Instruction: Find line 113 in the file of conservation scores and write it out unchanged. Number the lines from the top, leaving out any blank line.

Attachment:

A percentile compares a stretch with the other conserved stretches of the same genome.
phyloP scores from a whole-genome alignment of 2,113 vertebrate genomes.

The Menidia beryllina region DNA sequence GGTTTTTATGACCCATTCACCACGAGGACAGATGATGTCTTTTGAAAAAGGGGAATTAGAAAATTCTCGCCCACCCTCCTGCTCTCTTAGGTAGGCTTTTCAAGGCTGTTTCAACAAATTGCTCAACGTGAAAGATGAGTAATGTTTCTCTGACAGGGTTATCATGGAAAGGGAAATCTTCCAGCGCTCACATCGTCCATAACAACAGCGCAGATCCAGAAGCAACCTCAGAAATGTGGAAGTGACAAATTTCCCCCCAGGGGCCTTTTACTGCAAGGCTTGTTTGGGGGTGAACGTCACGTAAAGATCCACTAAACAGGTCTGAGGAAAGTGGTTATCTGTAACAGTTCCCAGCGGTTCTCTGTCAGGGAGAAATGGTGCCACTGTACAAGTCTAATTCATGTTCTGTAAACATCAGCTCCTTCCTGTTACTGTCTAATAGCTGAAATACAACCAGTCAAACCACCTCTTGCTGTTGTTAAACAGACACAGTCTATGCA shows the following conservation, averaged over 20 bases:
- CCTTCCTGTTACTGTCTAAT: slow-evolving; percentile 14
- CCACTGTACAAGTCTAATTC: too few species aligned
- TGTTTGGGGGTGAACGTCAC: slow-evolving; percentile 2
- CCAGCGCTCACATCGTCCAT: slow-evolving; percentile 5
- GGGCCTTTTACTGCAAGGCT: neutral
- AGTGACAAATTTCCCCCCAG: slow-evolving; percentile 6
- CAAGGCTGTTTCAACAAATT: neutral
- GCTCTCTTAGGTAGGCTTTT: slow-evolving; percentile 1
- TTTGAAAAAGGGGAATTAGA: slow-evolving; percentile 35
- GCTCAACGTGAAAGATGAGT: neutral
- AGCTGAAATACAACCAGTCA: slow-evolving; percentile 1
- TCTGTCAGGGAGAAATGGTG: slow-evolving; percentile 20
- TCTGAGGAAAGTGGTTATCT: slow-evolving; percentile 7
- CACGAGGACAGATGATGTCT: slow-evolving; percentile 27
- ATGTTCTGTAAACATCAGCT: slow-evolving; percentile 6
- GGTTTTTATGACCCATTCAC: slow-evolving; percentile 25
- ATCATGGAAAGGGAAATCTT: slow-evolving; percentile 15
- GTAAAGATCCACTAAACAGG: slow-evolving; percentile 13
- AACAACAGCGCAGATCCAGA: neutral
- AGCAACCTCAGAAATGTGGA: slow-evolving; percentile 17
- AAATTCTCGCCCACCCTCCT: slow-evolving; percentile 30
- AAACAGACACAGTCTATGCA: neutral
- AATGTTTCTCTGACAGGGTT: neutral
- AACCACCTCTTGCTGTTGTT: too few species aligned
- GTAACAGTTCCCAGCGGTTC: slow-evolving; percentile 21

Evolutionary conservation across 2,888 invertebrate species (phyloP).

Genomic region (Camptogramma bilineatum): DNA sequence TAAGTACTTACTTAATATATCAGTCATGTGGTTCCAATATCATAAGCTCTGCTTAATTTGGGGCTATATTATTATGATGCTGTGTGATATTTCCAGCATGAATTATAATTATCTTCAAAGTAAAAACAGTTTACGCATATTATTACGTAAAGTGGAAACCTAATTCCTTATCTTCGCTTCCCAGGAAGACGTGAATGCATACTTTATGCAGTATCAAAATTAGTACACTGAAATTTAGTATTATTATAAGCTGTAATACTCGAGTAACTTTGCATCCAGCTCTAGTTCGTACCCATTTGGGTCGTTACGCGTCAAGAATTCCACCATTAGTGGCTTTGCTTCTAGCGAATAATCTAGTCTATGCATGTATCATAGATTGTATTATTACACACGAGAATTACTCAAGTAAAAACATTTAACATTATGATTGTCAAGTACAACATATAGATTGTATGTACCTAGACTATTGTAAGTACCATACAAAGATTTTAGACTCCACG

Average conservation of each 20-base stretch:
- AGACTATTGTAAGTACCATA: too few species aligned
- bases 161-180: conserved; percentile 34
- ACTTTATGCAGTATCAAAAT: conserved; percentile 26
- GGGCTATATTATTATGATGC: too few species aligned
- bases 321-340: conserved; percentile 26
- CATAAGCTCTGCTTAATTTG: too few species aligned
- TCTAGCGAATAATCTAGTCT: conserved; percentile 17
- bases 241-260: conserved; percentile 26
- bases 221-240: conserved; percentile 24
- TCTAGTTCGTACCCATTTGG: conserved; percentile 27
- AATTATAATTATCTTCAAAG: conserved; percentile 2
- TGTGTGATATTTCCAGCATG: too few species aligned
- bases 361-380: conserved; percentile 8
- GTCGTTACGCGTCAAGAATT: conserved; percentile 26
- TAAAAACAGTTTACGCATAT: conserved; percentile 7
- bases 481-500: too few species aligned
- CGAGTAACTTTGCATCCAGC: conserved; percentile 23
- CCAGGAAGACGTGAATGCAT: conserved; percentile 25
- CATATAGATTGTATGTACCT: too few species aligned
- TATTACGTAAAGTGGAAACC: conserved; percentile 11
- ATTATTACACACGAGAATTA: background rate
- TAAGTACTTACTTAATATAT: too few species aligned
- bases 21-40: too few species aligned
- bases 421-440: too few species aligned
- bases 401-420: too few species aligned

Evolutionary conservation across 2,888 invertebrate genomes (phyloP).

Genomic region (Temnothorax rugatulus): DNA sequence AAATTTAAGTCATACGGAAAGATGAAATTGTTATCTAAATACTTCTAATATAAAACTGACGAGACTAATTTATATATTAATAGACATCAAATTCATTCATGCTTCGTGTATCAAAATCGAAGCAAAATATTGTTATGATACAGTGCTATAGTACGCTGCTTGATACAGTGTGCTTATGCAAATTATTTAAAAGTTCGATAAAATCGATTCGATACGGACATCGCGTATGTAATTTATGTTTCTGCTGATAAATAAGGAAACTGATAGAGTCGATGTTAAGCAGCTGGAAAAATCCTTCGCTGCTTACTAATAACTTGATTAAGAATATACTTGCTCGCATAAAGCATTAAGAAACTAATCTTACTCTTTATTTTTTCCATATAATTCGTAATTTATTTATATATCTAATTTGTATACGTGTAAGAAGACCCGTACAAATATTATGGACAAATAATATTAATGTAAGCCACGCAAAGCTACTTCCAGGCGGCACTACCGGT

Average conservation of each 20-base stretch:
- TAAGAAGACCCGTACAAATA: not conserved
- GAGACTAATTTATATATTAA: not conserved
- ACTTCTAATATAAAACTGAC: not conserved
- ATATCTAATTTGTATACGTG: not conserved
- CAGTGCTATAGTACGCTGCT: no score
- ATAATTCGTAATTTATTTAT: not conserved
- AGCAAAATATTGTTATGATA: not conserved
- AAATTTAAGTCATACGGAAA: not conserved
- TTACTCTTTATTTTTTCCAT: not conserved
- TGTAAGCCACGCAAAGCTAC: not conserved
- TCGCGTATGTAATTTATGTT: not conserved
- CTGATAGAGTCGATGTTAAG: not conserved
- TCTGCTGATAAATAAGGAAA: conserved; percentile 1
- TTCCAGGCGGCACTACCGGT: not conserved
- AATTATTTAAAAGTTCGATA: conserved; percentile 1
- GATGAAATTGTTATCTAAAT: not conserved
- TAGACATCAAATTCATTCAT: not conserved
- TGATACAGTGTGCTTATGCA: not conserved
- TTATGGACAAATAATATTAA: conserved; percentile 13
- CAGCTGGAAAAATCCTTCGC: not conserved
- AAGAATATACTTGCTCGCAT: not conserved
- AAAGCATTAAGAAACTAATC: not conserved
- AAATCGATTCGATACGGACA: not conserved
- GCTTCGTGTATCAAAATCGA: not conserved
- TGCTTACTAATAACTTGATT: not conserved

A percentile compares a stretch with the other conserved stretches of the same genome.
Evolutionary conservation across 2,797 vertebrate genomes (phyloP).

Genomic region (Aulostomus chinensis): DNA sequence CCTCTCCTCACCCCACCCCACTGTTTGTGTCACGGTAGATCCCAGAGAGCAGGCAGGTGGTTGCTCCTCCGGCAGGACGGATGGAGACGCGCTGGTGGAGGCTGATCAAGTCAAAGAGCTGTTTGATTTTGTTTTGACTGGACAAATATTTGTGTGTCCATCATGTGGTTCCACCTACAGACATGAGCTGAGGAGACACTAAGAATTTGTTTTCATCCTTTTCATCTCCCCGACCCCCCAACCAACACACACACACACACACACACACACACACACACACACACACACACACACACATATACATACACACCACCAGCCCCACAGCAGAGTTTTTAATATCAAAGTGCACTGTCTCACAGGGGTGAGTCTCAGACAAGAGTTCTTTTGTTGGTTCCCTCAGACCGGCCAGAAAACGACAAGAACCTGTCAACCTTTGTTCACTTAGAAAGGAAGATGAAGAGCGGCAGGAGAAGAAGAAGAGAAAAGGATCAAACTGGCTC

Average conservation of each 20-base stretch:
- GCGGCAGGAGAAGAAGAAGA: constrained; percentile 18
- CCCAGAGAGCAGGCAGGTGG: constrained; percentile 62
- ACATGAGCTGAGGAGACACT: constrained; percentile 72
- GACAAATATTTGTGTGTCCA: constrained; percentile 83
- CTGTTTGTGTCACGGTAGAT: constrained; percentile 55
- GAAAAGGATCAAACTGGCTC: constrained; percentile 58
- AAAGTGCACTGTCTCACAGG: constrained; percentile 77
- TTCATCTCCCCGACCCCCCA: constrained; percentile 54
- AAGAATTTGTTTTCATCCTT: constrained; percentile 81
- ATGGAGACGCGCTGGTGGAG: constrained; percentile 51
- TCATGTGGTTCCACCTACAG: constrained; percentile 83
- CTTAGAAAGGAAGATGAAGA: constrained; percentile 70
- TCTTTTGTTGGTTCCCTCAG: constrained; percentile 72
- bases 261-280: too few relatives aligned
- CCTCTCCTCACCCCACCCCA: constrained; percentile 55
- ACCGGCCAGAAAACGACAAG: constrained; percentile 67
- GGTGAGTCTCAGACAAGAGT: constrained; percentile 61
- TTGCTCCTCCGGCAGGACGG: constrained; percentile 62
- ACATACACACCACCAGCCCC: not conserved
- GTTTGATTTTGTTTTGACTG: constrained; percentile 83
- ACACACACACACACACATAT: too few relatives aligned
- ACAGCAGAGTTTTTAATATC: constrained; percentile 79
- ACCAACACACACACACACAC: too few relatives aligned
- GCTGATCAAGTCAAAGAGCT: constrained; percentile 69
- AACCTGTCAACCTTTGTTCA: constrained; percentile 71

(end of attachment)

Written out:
- AACCTGTCAACCTTTGTTCA: constrained; percentile 71